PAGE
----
And so, in “Referred Pain,” when the protagonist has an affair with one of her husband’s students, we experience it with an intimacy beyond mere explicitness: “He dropped his head next to hers and drove the side of his face into the pillow looking the other way. Her hand motions got wider and she felt his thighs relaxing and when he rose up she kissed his chest, too desperately, she thought. You didn’t do anything too desperate, so then she cooled off, tried to make a joke, yet keeping her hands near him.”
This experience of consciousness is nowhere more intense, and nowhere more moving, than in the five linked stories that make up the book’s second half. Each of these stories, which are told in both first and third person, centers on an aspiring writer who is in a long-term partnership, then marriage, with an older, much more successful novelist whose health is in decline.
In everything we learn about their lives, and also in the description Carroll offers of the older writer’s work, we’re invited to imagine that these characters are thinly disguised versions of Carroll and the legendary writer Edmund White, whom Carroll recently married after a relationship of nearly two decades. Like White, the fictional Perry has suffered a series of strokes, and his younger partner, who has spent years preparing manuscripts and keeping house, finds himself increasingly taking on the role of nurse.
“My job was to shop and cook and clean,” says Scott, the younger member of the couple in these stories, “and his was to create.” It’s easy to hear bitterness in the line, and these stories are extraordinarily candid in their depiction of a loving but not easy relationship. “There was no plan for who we were. Night was long for us. We’d go to bed separately. I read, which had become my coping strategy. I could live with him as long as we slept separately.”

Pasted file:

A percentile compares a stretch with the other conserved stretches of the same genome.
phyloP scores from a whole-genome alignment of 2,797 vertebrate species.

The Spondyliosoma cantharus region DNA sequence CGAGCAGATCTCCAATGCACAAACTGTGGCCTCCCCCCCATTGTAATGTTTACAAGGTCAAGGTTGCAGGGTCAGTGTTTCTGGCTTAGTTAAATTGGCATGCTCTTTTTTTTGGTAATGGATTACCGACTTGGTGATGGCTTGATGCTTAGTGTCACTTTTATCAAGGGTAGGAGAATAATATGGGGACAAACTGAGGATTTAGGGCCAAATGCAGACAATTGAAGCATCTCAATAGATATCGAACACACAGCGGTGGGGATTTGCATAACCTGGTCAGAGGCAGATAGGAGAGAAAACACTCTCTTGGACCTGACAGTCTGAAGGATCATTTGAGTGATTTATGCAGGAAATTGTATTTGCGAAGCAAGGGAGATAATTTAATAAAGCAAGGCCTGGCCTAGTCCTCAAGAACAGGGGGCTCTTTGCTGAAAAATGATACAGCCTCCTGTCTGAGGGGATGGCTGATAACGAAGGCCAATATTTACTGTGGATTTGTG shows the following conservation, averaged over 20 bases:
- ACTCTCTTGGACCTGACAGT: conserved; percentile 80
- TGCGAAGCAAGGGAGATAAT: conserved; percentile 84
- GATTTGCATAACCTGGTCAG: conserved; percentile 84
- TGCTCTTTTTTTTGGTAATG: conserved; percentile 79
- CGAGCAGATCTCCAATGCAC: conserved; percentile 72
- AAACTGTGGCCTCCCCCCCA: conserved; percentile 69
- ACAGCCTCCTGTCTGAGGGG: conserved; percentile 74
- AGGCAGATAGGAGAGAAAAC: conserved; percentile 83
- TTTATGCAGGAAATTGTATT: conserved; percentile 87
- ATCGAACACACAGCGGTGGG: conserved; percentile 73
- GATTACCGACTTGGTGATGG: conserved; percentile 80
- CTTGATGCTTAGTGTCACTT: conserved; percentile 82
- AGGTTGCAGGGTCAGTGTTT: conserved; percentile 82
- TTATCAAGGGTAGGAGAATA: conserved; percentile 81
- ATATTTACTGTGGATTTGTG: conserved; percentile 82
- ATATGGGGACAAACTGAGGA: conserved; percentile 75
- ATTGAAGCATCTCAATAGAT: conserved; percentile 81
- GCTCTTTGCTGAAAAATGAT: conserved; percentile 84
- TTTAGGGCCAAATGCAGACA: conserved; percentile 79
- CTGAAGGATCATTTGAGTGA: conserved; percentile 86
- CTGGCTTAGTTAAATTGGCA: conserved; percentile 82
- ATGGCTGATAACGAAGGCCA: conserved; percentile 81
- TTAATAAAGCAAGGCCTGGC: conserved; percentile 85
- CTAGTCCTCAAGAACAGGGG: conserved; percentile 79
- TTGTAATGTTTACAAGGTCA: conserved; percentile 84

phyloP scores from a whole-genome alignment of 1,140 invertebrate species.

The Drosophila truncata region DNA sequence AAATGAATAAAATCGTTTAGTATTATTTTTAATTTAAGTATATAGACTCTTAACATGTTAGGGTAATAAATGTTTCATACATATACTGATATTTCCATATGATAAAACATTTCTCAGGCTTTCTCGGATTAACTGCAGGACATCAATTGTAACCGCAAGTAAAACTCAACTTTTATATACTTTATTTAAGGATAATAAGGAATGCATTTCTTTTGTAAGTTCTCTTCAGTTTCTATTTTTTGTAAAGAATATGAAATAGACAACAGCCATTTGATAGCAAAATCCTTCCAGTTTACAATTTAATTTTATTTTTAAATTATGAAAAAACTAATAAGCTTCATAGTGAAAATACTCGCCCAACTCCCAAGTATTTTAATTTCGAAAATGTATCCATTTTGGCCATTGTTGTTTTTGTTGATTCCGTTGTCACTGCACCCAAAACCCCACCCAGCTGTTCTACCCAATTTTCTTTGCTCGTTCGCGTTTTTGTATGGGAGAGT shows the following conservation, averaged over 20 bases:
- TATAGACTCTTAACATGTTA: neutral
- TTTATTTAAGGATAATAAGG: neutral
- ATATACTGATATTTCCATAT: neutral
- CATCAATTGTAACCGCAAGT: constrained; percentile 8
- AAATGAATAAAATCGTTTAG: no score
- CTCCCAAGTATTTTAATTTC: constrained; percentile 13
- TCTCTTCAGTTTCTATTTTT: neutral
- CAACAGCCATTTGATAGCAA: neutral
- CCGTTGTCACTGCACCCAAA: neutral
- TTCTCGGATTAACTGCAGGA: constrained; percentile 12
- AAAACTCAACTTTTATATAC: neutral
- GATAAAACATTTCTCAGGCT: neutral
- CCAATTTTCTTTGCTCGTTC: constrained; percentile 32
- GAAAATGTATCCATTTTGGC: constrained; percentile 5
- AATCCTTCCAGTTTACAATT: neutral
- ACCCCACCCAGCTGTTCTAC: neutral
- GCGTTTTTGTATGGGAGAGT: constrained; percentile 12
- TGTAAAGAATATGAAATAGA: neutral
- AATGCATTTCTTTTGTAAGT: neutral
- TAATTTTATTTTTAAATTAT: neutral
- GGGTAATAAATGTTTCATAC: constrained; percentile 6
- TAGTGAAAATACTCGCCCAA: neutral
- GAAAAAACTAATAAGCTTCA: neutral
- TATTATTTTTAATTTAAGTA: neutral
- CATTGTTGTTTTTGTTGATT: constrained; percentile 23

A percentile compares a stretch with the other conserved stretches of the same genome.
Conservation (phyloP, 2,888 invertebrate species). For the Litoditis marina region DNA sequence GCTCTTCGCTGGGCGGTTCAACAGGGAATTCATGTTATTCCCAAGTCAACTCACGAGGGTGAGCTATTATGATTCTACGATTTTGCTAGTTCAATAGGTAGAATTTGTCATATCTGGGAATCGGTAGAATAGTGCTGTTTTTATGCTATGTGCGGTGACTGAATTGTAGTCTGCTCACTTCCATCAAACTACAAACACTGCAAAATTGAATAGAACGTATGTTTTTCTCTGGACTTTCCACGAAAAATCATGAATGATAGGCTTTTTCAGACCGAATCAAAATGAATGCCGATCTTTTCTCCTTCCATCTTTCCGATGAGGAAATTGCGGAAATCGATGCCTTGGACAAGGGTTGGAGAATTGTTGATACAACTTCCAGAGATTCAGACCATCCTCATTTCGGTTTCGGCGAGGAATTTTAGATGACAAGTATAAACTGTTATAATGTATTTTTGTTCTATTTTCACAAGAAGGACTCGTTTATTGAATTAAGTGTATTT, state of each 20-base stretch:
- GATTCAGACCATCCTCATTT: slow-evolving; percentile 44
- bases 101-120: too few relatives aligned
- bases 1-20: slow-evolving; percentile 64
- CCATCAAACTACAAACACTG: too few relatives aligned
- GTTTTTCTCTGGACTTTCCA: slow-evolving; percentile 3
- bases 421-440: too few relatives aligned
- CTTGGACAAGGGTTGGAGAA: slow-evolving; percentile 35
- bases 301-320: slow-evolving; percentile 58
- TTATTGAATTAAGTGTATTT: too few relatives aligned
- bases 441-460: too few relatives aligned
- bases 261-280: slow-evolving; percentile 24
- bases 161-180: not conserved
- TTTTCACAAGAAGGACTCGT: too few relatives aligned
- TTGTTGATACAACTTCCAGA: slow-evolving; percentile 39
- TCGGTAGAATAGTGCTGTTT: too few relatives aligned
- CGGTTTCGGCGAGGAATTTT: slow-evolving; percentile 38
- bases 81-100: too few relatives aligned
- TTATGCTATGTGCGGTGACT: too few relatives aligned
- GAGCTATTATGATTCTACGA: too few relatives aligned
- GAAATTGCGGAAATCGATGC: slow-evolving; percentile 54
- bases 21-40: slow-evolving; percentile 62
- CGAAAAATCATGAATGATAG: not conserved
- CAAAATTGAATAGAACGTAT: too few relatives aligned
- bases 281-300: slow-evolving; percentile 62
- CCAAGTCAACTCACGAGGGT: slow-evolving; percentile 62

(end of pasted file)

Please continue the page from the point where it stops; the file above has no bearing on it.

And yet what’s clearest in the stories of Scott and Perry, especially in the extraordinary “Admissions,” is their care for one another, and Scott’s terror at the prospect of an unbearable loss. It’s this terror—the awareness of death—that gives these stories their moral force, and that translates the grasping for fame or achievement into a profounder struggle. And it’s love that finally allows Carroll’s characters to escape—only for a time, but no less authentically for that—from their self-made prisons of jadedness and need.
Invoking the southern religious language that haunts these pages (“One day the Bible would have no effect on Scott at all. But not yet”), the protagonist of “Barracuda” casts a bit of hope in the way of her gorgeous, promising, limited friends: “From emotional midgets—too beautiful to live inside their awfully conflicted selves—sometimes came great, kind gestures, and perhaps they, too, would be saved. Despite their sweet bastard selves.”
Garth Greenwell is the author of Mitko, which won the 2010 Miami University Press Novella Prize and was a finalist for both the Edmund White Debut Fiction Award and a Lambda Award. His new novel, What Belongs to You, is forthcoming from Faber/FSG in May 2015. He lives in Iowa City, where he is an Arts Fellow at the University of Iowa Writers’ Workshop. Connect with him on Facebook and Twitter.